Msgr. Lynn is Sentenced, But Was Justice Satisfied? UPDATED

The first official of the Church to be found guilty of failing to protect children from sexual abuse has been sentenced to 3 to 6 years in prison. Monsignor William Lynn of the Archdiocese of Philadelphia oversaw the assignment of priests and addressed (or, more accurately, failed to address) accusations of abuse from from 1992 to 2004.

From Reuters:

Judge M. Teresa Sarmina said Lynn enabled “monsters in clerical garb … to destroy the souls of children, to whom you turned a hard heart.”

She added: “You knew full well what was right, Monsignor Lynn, but you chose wrong.”

A jury convicted him last month of felony child endangerment for his oversight of now-defrocked priest Edward Avery, who is serving a 2 1/2 to five-year sentence after pleading guilty to sexually assaulting an altar boy in church.

Lynn’s lawyers sought probation, arguing that few Pennsylvanians serve long prison terms for child endangerment and their client shouldn’t serve more time than abusers. Defense attorneys, who have vowed an appeal of the landmark conviction, said the seven-year maximum term advocated by the commonwealth “would merely be cruel and unusual.”

The problem with the verdict and the sentence is that it was the result of a show trial initiated by a grandstanding prosecutor and presided over by a biased judge. Common Pleas Court Judge M. Teresa Sarmina simply lied in court when she said: “Anybody that doesn’t think there is widespread sexual abuse within the Catholic Church is living on another planet.” She made it a trial about the Church, and not about Lynn and the actual abusers.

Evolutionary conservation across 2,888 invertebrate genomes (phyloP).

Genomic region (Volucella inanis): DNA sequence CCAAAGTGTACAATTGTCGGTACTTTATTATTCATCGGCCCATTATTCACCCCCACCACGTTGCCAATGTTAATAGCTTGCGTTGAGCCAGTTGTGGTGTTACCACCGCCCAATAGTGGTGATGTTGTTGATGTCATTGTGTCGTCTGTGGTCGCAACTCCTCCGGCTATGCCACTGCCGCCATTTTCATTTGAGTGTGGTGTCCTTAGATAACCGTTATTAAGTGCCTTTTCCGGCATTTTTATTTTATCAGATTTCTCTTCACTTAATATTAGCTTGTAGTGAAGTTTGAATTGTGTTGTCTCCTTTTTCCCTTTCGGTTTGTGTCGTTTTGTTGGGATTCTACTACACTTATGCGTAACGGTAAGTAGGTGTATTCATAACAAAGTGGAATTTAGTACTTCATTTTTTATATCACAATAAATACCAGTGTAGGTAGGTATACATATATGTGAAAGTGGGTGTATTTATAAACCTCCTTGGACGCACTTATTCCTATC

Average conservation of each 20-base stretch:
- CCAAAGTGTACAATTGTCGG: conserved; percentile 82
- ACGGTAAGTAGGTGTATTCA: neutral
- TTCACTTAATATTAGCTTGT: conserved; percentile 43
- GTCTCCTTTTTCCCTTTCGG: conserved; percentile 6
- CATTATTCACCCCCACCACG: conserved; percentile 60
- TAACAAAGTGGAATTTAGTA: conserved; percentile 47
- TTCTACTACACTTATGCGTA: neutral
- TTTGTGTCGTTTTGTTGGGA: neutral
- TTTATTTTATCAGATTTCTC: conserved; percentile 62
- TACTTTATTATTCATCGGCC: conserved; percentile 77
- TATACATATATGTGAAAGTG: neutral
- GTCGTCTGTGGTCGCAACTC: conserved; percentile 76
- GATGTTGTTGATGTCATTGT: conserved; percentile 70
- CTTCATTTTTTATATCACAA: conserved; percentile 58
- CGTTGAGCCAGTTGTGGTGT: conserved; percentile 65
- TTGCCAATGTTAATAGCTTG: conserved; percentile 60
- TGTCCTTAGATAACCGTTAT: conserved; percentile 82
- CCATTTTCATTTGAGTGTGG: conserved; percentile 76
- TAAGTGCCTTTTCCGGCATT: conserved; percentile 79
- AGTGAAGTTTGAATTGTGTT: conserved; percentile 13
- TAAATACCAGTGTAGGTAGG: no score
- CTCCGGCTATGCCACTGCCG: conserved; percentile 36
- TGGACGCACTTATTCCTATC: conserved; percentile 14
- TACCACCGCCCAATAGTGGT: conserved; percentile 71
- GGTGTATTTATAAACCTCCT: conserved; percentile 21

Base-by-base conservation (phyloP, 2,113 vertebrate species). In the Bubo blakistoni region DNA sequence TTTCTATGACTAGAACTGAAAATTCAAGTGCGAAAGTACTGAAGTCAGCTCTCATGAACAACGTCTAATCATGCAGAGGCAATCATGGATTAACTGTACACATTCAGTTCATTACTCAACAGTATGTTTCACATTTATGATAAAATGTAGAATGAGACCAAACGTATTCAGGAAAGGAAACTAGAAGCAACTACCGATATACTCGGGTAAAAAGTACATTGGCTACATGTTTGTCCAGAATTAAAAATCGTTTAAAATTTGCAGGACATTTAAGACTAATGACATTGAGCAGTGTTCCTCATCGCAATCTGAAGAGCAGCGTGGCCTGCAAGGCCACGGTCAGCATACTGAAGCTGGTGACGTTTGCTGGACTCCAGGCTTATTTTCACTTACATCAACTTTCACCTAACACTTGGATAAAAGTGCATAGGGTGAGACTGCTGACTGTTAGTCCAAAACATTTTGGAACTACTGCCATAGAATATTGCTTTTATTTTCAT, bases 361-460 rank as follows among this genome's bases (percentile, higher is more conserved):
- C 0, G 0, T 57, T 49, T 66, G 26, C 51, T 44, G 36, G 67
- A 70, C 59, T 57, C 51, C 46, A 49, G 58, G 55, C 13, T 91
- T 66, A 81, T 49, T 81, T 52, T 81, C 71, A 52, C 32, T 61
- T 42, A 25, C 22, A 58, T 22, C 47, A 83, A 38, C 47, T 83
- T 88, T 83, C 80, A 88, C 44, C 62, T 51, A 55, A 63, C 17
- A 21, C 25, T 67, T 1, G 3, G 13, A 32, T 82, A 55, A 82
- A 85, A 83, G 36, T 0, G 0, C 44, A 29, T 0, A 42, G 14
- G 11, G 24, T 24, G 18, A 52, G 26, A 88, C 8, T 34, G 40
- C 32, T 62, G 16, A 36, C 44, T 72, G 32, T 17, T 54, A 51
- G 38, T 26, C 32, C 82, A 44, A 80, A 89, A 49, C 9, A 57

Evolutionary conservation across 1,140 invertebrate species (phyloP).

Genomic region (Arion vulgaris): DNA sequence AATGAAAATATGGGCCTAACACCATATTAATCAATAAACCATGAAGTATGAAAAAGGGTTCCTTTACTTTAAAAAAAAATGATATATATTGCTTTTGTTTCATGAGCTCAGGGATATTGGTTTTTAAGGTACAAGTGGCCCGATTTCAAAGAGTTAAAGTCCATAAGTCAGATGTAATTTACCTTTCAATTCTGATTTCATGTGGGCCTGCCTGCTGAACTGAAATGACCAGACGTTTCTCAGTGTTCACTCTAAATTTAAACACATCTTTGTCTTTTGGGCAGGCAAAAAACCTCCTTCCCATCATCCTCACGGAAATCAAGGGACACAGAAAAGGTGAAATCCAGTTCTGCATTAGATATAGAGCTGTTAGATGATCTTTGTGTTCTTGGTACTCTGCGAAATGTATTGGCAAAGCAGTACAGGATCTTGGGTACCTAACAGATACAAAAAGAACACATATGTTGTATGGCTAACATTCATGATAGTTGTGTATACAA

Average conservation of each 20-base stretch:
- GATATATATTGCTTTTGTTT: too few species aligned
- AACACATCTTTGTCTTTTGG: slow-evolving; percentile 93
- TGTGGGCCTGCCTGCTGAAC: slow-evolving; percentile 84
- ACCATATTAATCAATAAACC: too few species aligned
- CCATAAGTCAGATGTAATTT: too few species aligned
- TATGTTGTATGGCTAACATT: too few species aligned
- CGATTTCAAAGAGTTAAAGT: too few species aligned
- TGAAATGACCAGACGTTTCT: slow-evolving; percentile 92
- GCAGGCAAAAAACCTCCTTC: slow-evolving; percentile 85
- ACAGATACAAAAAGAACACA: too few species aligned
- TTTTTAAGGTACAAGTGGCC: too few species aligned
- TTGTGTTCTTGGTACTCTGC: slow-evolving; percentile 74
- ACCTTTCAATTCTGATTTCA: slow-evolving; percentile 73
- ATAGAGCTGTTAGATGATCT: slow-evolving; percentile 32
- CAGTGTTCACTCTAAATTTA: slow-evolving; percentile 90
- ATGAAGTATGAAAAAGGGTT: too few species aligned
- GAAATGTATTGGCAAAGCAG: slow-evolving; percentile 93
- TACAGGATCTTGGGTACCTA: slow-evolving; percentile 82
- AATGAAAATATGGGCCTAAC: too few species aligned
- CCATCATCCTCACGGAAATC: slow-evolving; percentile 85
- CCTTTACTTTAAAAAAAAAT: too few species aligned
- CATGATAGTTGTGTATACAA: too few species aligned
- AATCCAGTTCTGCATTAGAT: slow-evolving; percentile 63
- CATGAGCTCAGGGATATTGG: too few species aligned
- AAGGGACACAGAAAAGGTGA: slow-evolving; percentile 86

Catholic clergy abused at or below the levels of the general male population, and very few cases have arisen in the past decade, so for a judge to characterize the Church as somehow uniquely prone to abuse, and to imply in the face of all evidence that the problem persists at the same level to the present day, is wildly inappropriate. It also ignores that this primarily a gay male issue, with the vast majority of victims being post-pubescent males (ephebophilia, not pedophilia).

Our eagerness to see people punished for the disgusting sexual abuse scandal doesn’t mean we get to short-circuit the judicial process, and it doesn’t mean a judge gets to keep her thumb on one side of the scales of justice. The abuse crisis has struck at the very heart of our church not because there is “widespread sexual abuse in Catholic Church,” but because our leaders failed to address the issue.

Many Catholics may well choose to remain silent on the Lynn verdict because we want to see the end of this story, and jail time for a Church leader–any Church leader–when so many have gone unpunished seems to satisfy the demands of justice. To this extent, Msgr. Lynn was always going to be a kind of scapegoat, standing as proxy for the sins of many. But the sexual abuse story is far more complex than that, and one man’s crimes must always remain his crimes alone: not those of all the Catholic leadership (clergy and lay) who failed. Lynn’s prison term is close to the maximum allowed, which is unusual in child endangerment cases, particularly given the charges against him.

The nature of the trial, the public nature of the subject of clergy sexual abuse, the charges, the venue, and the judge made one thing certain: William Lynn was not merely on trial for things he failed to do. He was on trial for the entire leadership of the Church. For that reason alone, true justice–which must, above all, be fair, equal, and blind–was always going to be elusive.

UPDATE: As always, Rocco Palmo is essential reading for this story.

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About Thomas L. McDonald

Thomas L. McDonald writes about technology, theology, history, games, and shiny things. Details of his rather uneventful life as a professional writer and magazine editor can be found in the About tab.


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